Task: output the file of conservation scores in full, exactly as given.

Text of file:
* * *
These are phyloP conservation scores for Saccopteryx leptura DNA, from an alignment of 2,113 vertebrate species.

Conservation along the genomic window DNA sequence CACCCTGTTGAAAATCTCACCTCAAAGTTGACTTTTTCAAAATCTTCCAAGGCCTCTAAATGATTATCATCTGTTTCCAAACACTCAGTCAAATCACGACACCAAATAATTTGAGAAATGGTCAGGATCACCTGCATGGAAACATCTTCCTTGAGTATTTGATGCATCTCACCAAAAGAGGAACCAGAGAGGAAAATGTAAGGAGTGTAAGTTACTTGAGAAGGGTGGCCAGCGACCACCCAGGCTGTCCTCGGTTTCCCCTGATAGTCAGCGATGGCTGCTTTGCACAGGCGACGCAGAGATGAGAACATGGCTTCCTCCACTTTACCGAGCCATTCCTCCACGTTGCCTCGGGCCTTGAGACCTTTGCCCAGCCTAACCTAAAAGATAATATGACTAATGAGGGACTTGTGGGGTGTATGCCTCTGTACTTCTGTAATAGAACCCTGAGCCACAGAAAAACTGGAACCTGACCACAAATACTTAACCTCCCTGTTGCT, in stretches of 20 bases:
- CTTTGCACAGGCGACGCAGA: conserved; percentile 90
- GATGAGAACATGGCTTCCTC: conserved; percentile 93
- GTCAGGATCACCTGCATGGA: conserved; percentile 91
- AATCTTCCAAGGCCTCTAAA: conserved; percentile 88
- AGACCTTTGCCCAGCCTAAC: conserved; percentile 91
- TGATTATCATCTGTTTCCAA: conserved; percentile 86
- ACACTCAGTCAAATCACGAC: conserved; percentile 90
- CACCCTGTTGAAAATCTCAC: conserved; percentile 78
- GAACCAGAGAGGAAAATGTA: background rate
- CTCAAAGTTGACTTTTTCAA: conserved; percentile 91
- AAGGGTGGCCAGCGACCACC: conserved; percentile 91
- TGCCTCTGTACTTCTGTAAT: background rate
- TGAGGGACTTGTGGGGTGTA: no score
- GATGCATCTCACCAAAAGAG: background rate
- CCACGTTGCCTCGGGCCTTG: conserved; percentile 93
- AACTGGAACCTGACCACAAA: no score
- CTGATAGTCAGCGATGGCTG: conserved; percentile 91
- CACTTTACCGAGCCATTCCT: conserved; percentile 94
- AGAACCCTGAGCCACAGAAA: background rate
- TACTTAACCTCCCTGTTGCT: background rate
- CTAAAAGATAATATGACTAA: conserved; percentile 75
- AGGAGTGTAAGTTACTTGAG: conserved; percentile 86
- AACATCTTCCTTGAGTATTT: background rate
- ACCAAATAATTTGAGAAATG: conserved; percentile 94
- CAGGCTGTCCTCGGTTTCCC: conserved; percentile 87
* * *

These are phyloP conservation scores for Saccopteryx leptura DNA, from an alignment of 2,113 vertebrate species.

Conservation along the genomic window DNA sequence CACCCTGTTGAAAATCTCACCTCAAAGTTGACTTTTTCAAAATCTTCCAAGGCCTCTAAATGATTATCATCTGTTTCCAAACACTCAGTCAAATCACGACACCAAATAATTTGAGAAATGGTCAGGATCACCTGCATGGAAACATCTTCCTTGAGTATTTGATGCATCTCACCAAAAGAGGAACCAGAGAGGAAAATGTAAGGAGTGTAAGTTACTTGAGAAGGGTGGCCAGCGACCACCCAGGCTGTCCTCGGTTTCCCCTGATAGTCAGCGATGGCTGCTTTGCACAGGCGACGCAGAGATGAGAACATGGCTTCCTCCACTTTACCGAGCCATTCCTCCACGTTGCCTCGGGCCTTGAGACCTTTGCCCAGCCTAACCTAAAAGATAATATGACTAATGAGGGACTTGTGGGGTGTATGCCTCTGTACTTCTGTAATAGAACCCTGAGCCACAGAAAAACTGGAACCTGACCACAAATACTTAACCTCCCTGTTGCT, in stretches of 20 bases:
- CTTTGCACAGGCGACGCAGA: conserved; percentile 90
- GATGAGAACATGGCTTCCTC: conserved; percentile 93
- GTCAGGATCACCTGCATGGA: conserved; percentile 91
- AATCTTCCAAGGCCTCTAAA: conserved; percentile 88
- AGACCTTTGCCCAGCCTAAC: conserved; percentile 91
- TGATTATCATCTGTTTCCAA: conserved; percentile 86
- ACACTCAGTCAAATCACGAC: conserved; percentile 90
- CACCCTGTTGAAAATCTCAC: conserved; percentile 78
- GAACCAGAGAGGAAAATGTA: background rate
- CTCAAAGTTGACTTTTTCAA: conserved; percentile 91
- AAGGGTGGCCAGCGACCACC: conserved; percentile 91
- TGCCTCTGTACTTCTGTAAT: background rate
- TGAGGGACTTGTGGGGTGTA: no score
- GATGCATCTCACCAAAAGAG: background rate
- CCACGTTGCCTCGGGCCTTG: conserved; percentile 93
- AACTGGAACCTGACCACAAA: no score
- CTGATAGTCAGCGATGGCTG: conserved; percentile 91
- CACTTTACCGAGCCATTCCT: conserved; percentile 94
- AGAACCCTGAGCCACAGAAA: background rate
- TACTTAACCTCCCTGTTGCT: background rate
- CTAAAAGATAATATGACTAA: conserved; percentile 75
- AGGAGTGTAAGTTACTTGAG: conserved; percentile 86
- AACATCTTCCTTGAGTATTT: background rate
- ACCAAATAATTTGAGAAATG: conserved; percentile 94
- CAGGCTGTCCTCGGTTTCCC: conserved; percentile 87